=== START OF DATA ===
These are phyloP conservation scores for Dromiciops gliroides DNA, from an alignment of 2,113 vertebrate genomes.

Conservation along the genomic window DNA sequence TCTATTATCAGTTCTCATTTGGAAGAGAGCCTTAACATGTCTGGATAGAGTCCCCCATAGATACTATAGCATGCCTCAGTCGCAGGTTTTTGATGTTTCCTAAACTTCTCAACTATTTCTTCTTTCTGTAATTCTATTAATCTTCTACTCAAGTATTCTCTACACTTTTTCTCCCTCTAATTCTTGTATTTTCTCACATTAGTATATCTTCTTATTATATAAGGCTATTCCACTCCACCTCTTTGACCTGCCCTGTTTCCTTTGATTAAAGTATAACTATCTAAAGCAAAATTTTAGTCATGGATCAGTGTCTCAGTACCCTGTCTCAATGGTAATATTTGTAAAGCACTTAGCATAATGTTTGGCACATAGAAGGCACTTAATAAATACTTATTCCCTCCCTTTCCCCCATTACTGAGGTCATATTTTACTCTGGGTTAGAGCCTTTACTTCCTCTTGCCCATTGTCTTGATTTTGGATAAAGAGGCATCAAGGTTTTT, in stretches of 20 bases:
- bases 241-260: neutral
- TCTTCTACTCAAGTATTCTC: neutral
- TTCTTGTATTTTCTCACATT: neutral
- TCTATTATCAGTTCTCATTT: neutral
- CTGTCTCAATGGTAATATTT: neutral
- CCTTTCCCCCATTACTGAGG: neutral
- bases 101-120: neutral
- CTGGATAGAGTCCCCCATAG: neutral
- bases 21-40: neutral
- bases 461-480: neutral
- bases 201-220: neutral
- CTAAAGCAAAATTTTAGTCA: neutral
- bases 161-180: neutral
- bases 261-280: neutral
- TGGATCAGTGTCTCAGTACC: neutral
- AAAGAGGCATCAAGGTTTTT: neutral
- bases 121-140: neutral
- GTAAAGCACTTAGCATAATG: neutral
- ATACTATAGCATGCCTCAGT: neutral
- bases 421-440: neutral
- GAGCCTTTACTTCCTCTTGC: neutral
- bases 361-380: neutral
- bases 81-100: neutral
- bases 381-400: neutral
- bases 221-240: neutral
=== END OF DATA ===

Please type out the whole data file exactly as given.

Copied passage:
These are phyloP conservation scores for Dromiciops gliroides DNA, from an alignment of 2,113 vertebrate genomes.

Conservation along the genomic window DNA sequence TCTATTATCAGTTCTCATTTGGAAGAGAGCCTTAACATGTCTGGATAGAGTCCCCCATAGATACTATAGCATGCCTCAGTCGCAGGTTTTTGATGTTTCCTAAACTTCTCAACTATTTCTTCTTTCTGTAATTCTATTAATCTTCTACTCAAGTATTCTCTACACTTTTTCTCCCTCTAATTCTTGTATTTTCTCACATTAGTATATCTTCTTATTATATAAGGCTATTCCACTCCACCTCTTTGACCTGCCCTGTTTCCTTTGATTAAAGTATAACTATCTAAAGCAAAATTTTAGTCATGGATCAGTGTCTCAGTACCCTGTCTCAATGGTAATATTTGTAAAGCACTTAGCATAATGTTTGGCACATAGAAGGCACTTAATAAATACTTATTCCCTCCCTTTCCCCCATTACTGAGGTCATATTTTACTCTGGGTTAGAGCCTTTACTTCCTCTTGCCCATTGTCTTGATTTTGGATAAAGAGGCATCAAGGTTTTT, in stretches of 20 bases:
- bases 241-260: neutral
- TCTTCTACTCAAGTATTCTC: neutral
- TTCTTGTATTTTCTCACATT: neutral
- TCTATTATCAGTTCTCATTT: neutral
- CTGTCTCAATGGTAATATTT: neutral
- CCTTTCCCCCATTACTGAGG: neutral
- bases 101-120: neutral
- CTGGATAGAGTCCCCCATAG: neutral
- bases 21-40: neutral
- bases 461-480: neutral
- bases 201-220: neutral
- CTAAAGCAAAATTTTAGTCA: neutral
- bases 161-180: neutral
- bases 261-280: neutral
- TGGATCAGTGTCTCAGTACC: neutral
- AAAGAGGCATCAAGGTTTTT: neutral
- bases 121-140: neutral
- GTAAAGCACTTAGCATAATG: neutral
- ATACTATAGCATGCCTCAGT: neutral
- bases 421-440: neutral
- GAGCCTTTACTTCCTCTTGC: neutral
- bases 361-380: neutral
- bases 81-100: neutral
- bases 381-400: neutral
- bases 221-240: neutral